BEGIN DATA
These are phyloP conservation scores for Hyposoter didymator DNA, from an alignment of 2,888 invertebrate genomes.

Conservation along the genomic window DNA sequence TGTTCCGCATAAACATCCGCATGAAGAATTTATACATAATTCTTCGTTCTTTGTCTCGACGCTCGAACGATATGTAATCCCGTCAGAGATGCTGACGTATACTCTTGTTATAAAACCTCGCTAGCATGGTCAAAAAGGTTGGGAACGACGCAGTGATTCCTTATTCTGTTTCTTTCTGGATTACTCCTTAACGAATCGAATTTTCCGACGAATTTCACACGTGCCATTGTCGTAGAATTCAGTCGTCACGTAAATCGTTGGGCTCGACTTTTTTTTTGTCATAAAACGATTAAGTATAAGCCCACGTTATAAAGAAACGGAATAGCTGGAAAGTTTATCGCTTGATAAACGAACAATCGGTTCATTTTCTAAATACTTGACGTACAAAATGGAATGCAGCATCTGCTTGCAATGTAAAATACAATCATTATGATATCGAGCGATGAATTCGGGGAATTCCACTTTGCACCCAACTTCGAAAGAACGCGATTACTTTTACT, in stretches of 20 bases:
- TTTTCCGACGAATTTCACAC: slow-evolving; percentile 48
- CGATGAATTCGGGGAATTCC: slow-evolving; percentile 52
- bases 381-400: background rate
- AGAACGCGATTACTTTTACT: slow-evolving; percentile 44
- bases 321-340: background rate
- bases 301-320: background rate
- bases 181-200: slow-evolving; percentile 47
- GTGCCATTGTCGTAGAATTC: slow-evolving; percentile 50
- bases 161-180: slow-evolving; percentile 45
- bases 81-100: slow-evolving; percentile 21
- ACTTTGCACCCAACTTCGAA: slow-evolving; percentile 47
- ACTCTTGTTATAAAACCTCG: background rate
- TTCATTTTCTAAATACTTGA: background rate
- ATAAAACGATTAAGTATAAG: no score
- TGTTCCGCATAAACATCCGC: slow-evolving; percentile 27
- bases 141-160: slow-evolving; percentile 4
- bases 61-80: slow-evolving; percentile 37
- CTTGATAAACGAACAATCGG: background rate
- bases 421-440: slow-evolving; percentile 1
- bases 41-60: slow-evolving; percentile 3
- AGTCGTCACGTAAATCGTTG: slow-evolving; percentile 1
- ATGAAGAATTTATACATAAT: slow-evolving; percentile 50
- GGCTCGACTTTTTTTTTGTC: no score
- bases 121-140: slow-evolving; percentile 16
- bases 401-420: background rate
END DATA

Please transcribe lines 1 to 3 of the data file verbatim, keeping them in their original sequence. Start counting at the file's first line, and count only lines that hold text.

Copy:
These are phyloP conservation scores for Hyposoter didymator DNA, from an alignment of 2,888 invertebrate genomes.

Conservation along the genomic window DNA sequence TGTTCCGCATAAACATCCGCATGAAGAATTTATACATAATTCTTCGTTCTTTGTCTCGACGCTCGAACGATATGTAATCCCGTCAGAGATGCTGACGTATACTCTTGTTATAAAACCTCGCTAGCATGGTCAAAAAGGTTGGGAACGACGCAGTGATTCCTTATTCTGTTTCTTTCTGGATTACTCCTTAACGAATCGAATTTTCCGACGAATTTCACACGTGCCATTGTCGTAGAATTCAGTCGTCACGTAAATCGTTGGGCTCGACTTTTTTTTTGTCATAAAACGATTAAGTATAAGCCCACGTTATAAAGAAACGGAATAGCTGGAAAGTTTATCGCTTGATAAACGAACAATCGGTTCATTTTCTAAATACTTGACGTACAAAATGGAATGCAGCATCTGCTTGCAATGTAAAATACAATCATTATGATATCGAGCGATGAATTCGGGGAATTCCACTTTGCACCCAACTTCGAAAGAACGCGATTACTTTTACT, in stretches of 20 bases:
- TTTTCCGACGAATTTCACAC: slow-evolving; percentile 48